Overall, Bigcommerce seems to be offering a bit more design customization possibilities than Shopify. There are just more elements that can be adjusted or fine-tuned about the way your store looks and feels. At the end of the day, though, I still consider Shopify’s interface a bit more friendly, and I get the impression that Shopify’s designs need slightly less work before you get them looking 100% right.
As an e-tailer operating in today’s modern environment, you have your work cut out for you — more so than ever before. Not only are you dealing with a more competitive market, but your customers have higher expectations. It’s no longer enough to stock up on the right products, you also need to delight customers and be able to fulfill orders in the fastest, most affordable way possible.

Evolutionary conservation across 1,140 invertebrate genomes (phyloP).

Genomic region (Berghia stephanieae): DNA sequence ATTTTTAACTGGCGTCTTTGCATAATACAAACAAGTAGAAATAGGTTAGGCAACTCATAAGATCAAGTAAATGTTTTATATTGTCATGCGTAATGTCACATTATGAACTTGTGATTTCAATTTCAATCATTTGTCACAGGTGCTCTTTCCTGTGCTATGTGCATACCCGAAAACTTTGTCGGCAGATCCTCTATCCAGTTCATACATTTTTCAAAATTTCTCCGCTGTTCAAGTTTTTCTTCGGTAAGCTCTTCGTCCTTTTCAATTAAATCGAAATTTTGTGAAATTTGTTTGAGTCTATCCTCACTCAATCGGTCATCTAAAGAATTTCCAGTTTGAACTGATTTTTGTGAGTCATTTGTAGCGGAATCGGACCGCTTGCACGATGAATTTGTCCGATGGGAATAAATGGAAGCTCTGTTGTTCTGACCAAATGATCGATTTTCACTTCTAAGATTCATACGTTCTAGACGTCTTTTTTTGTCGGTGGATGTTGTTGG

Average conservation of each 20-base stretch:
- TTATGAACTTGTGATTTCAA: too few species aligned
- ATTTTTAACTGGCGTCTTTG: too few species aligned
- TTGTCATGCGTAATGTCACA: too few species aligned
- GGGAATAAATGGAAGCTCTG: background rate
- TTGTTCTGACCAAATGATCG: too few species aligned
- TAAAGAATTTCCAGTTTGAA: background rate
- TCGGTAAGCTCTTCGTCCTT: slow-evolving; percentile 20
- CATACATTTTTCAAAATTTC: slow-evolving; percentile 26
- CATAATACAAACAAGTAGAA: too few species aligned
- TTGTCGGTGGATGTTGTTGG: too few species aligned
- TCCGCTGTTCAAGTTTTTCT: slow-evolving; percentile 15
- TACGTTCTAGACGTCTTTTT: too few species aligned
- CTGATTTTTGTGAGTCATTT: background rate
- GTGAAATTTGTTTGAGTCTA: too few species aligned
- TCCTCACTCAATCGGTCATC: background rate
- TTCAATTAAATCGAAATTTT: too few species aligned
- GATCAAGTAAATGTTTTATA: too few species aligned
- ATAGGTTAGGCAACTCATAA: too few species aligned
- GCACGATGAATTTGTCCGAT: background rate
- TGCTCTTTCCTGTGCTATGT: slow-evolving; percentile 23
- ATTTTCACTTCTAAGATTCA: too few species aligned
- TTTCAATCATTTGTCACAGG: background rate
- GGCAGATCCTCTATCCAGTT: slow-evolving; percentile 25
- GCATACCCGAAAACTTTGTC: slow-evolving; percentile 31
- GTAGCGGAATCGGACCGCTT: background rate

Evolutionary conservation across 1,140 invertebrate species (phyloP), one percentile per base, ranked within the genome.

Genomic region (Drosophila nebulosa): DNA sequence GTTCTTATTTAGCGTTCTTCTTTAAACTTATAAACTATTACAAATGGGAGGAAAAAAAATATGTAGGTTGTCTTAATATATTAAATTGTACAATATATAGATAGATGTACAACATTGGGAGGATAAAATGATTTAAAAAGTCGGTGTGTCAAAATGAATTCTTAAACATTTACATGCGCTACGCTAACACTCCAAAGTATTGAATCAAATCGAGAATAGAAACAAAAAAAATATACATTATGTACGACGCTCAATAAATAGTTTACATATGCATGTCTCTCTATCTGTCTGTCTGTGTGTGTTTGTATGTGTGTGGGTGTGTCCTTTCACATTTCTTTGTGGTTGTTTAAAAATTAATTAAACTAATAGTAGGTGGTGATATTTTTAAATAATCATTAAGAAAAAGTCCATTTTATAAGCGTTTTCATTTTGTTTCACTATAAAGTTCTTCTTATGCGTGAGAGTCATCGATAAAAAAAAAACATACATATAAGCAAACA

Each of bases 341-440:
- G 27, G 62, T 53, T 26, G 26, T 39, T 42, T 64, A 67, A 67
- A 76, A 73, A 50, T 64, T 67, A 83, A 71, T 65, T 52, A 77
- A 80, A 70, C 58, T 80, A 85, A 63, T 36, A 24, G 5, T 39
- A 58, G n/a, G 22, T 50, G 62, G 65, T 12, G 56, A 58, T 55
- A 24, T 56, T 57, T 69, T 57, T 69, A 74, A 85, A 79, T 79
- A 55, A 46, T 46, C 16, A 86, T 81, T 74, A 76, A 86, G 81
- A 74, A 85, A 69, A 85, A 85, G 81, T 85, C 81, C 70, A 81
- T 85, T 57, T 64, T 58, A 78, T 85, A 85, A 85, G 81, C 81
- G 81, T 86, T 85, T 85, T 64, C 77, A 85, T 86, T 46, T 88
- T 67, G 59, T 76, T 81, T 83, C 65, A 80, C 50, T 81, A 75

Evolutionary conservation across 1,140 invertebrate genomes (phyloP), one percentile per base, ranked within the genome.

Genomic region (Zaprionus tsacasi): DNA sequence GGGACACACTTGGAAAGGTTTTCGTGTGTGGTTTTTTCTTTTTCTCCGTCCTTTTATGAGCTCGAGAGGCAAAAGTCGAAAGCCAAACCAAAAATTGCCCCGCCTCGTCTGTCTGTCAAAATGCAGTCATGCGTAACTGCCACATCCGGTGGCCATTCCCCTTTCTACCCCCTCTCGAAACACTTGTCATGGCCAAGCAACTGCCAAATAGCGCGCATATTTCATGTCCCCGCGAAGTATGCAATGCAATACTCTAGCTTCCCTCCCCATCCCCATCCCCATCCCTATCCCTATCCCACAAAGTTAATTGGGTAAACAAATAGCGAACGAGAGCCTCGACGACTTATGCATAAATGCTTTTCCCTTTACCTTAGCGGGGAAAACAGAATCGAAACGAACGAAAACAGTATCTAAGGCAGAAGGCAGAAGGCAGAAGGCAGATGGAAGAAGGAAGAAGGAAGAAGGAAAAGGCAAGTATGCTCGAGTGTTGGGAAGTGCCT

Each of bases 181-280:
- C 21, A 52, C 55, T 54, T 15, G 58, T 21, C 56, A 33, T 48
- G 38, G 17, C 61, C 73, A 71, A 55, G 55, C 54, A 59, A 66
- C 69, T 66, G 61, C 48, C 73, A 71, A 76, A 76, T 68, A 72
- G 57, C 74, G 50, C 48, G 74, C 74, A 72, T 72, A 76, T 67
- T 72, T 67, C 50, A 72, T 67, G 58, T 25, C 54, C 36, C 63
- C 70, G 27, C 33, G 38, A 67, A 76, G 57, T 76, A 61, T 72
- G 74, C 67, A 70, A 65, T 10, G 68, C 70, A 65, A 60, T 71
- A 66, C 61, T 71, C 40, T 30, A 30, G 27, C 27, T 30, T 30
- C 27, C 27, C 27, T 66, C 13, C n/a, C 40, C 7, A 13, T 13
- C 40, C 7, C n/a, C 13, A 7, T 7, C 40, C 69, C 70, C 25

However, e-commerce lacks human interaction for customers, especially who prefer face-to-face connection. Customers are also concerned with the security of online transactions and tend to remain loyal to well-known retailers. In recent years, clothing retailers such as Tommy Hilfiger have started adding Virtual Fit platforms to their e-commerce sites to reduce the risk of customers buying the wrong sized clothes, although these vary greatly in their fit for purpose. When the customer regret the purchase of a product, it involves returning goods and refunding process. This process is inconvenient as customers need to pack and post the goods. If the products are expensive, large or fragile, it refers to safety issues.
BigCommerce is most easily compared to Shopify. Both platforms offer a similar experience when building an ecommerce platform. Like Shopify, BigCommerce offers a range of prices and packages tailored to different types of businesses. The platform is highly customizable if you are comfortable with some light coding. It is also possible to use themes and templates to build your website, but some of these will come at an additional cost.